“Left out of the letter is the fact that the Utah agency proposing the pipeline has requested three extensions of time from FERC to delay permitting because of concerns about whether the project is needed,” he said in a statement.
Utah’s Division of Water Resources submitted a project application to FERC in May 2016. However, shortly after filing it, the division said the 6,000-page document contained numerous errors and would require revision.
The state has filed supplementary material revising the application in the year since it was initially submitted and that process is not yet complete, it said Wednesday.
Josh Palmer, a spokesman for the division, said there is as of yet no projected date for the pipeline’s groundbreaking because it’s not clear how much longer it will take to finish the application paperwork.
“While there has been progress, the division is focused on ensuring all of the required paperwork and processes are carried out according to federal statute,” he said in a statement. “We will continue to work with Federal and project partners, as well as the public and interested stakeholders, as the process moves forward.”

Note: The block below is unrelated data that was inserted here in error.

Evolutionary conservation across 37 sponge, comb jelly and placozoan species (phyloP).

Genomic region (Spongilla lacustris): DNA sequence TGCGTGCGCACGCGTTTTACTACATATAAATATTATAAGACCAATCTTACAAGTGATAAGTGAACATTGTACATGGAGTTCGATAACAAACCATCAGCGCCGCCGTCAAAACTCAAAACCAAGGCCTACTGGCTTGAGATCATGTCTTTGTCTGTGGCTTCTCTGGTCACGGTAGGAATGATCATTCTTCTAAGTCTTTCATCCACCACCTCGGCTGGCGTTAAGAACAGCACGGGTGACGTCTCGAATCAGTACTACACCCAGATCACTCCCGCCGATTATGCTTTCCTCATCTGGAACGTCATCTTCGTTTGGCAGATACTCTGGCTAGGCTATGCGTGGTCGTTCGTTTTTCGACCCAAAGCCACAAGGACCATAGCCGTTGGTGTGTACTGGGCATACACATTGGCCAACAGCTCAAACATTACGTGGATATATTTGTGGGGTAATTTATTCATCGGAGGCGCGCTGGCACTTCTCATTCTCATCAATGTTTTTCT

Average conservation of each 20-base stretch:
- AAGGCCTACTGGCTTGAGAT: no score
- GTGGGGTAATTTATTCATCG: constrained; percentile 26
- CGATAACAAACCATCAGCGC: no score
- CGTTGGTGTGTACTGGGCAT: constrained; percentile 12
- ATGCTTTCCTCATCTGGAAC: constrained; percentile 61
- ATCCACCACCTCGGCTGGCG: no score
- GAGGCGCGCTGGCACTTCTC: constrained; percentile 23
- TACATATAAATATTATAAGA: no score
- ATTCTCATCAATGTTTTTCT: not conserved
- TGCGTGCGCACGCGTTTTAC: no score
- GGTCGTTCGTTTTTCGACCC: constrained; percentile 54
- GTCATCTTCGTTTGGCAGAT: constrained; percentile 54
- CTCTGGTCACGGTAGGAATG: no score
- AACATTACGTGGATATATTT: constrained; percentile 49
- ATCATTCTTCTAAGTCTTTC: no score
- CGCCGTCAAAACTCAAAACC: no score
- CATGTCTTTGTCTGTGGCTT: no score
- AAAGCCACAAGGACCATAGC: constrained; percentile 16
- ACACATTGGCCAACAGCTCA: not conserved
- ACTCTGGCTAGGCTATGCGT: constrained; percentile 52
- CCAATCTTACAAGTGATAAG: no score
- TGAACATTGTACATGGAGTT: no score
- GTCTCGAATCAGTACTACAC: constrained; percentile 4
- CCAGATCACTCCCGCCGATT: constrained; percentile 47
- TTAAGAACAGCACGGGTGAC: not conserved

A hydroelectric generation component of the pipeline proposal brings the project under FERC purview. Should the commission approve the project, it is anticipated that FERC would use the Lake Powell Pipeline License Application to generate the paperwork necessary to request other environmental permits.
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Utah delegation asks for expedited review of Lake Powell Pipeline by The Salt Lake Tribune on Scribd
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The Division of Water resources has proposed using the Lake Powell Pipeline to pump 86,249 acre-feet of water 140 miles from Lake Powell to St. George. According to the state delegation’s letter, this will “allow the State of Utah to use its legally-allocated portion of the Colorado River.”
West Valley City/Kearns/Taylorsville/Magna sits 9 miles to the west of Salt Lake City. The suburban area consists of large patches of residential developments that contain both single-family homes and apartment complexes. Featuring a suburban feel and designed with drivers in mind, the area attracts families who want an affordable cost of living, a family-friendly lifestyle and a convenient commute into the city.
Explore the Neighborhood
Living in Kearns